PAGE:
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Our Healing Mission: Saint Francis Hospital and Medical Center, from the 19th and into the 21st Century
By Mark D. Bowles
When Saint Francis Hospital first opened its doors for patients in September 1897, its chances of survival appeared remote. Its first administrator was a French nun who had less than two years of nursing training in Lyon, France, and barely spoke any English. Her staff included four American nuns who had no medical experience and had never even seen a hospital. The hospital building was located in a vacant, run-down, three-story former seminary, donated by the Hartford bishop. Despite the bishop’s backing, the local clergy were strong (though silent) detractors of the project because they faced significant financial problems in their own parishes and believed a hospital would further divert funds from their missions. Other more vocal detractors included local residents who did not want a hospital bringing the infirm and diseased near their homes.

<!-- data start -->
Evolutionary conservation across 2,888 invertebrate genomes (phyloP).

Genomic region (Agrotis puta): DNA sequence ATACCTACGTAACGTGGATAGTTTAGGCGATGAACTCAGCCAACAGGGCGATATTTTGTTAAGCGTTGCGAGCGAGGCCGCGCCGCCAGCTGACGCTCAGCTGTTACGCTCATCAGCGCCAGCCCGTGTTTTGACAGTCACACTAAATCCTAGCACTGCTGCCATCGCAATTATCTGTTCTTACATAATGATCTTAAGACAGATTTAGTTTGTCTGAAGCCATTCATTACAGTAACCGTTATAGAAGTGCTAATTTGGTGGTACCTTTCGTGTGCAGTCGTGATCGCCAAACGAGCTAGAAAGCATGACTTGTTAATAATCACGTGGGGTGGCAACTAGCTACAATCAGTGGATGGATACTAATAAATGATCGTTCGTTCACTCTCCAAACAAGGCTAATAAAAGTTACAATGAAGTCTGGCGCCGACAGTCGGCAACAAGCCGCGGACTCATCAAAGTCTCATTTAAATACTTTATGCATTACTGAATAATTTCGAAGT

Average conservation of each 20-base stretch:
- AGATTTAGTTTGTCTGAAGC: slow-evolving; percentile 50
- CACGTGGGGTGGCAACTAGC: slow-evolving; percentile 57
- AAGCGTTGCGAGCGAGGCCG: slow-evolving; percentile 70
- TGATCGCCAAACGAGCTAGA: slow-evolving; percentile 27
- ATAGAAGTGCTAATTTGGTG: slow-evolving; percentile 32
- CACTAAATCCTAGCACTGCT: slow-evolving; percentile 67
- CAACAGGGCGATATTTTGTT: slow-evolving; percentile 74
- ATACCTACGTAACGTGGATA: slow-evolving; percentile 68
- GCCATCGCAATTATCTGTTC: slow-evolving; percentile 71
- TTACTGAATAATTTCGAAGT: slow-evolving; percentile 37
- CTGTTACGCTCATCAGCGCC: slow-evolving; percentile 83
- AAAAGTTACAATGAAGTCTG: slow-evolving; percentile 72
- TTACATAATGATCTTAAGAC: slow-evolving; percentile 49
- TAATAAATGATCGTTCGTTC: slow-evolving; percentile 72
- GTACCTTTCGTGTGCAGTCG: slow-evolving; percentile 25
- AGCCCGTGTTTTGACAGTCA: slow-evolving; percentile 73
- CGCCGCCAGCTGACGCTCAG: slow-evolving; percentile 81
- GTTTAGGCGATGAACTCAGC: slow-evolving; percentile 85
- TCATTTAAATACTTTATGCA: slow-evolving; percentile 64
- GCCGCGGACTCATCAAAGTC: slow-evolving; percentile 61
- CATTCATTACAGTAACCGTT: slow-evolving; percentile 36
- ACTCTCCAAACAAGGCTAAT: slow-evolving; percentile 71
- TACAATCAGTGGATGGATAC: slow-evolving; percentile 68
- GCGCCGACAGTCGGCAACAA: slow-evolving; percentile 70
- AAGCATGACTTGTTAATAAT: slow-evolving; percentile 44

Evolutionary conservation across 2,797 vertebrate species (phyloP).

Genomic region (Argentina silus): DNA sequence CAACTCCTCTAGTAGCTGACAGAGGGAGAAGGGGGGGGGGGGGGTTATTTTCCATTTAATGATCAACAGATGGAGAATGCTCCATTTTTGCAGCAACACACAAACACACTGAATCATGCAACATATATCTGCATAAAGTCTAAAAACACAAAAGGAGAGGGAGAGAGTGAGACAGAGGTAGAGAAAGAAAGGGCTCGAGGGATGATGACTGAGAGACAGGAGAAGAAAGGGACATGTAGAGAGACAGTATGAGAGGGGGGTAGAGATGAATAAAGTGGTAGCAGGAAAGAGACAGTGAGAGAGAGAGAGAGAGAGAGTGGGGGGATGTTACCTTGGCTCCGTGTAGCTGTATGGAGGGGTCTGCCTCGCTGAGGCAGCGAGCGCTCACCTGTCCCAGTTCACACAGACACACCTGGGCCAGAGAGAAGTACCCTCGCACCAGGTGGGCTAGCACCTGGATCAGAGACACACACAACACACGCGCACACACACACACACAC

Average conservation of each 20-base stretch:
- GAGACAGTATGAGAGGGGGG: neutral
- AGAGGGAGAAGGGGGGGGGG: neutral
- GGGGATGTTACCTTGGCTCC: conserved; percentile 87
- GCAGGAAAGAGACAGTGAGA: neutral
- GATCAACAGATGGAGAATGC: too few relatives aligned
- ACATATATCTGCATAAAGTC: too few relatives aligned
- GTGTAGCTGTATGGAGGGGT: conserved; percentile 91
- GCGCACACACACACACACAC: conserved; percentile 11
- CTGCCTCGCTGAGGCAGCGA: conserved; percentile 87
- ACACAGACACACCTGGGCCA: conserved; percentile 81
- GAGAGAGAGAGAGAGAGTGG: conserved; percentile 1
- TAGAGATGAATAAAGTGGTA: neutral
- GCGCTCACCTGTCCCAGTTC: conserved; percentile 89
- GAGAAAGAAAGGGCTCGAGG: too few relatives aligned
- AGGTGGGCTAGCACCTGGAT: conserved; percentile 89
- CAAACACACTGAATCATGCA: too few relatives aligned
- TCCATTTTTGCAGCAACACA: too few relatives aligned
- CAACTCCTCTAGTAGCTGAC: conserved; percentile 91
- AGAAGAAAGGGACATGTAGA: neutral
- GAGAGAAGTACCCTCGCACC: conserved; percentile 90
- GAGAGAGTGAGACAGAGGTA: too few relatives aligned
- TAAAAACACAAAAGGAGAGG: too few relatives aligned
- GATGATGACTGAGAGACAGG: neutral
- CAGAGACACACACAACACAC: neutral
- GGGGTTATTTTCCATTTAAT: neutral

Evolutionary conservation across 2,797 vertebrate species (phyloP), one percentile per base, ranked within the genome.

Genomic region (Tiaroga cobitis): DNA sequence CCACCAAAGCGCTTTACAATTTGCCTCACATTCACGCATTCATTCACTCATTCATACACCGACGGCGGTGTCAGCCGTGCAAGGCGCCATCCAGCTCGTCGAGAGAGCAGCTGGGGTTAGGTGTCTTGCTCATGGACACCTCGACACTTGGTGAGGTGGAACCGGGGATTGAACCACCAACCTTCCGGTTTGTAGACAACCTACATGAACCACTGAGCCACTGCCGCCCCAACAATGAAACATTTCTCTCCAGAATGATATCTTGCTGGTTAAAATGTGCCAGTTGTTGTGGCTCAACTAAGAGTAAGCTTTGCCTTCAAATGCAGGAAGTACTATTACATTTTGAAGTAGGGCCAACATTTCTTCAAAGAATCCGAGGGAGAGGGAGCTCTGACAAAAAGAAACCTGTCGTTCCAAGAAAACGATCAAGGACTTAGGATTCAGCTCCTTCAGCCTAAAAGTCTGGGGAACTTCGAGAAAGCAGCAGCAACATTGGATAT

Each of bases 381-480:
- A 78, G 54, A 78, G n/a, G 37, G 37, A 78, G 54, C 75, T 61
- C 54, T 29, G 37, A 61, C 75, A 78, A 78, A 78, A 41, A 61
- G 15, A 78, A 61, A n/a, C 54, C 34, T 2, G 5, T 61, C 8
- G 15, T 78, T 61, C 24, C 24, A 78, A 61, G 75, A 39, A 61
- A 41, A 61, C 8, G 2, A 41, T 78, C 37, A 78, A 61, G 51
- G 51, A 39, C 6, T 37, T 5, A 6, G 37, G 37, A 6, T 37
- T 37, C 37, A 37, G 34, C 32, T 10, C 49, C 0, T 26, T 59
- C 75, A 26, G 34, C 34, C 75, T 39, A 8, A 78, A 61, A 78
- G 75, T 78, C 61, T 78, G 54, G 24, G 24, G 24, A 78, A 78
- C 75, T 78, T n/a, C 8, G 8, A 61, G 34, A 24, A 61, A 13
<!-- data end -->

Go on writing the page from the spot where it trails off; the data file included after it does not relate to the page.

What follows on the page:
Such conditions do not usually prove to be the genesis of a strong and lasting medical institution. But, these limitations, however imposing, did not inhibit its founders from aspiring to build the first Catholic hospital in Connecticut and believing that it could become among the best in the nation. They were confident that the medical professionals and the community of Hartford would eventually support Saint Francis’ mission and enable it to become a leading health care institution. That dream evolved over the course of one century and in 1998, Saint Francis was honored as a Top 100 hospital in the United States. Our Healing Mission tells the story of that journey.
--Edward S. Johnson, Senior Vice President, Saint Francis Hospital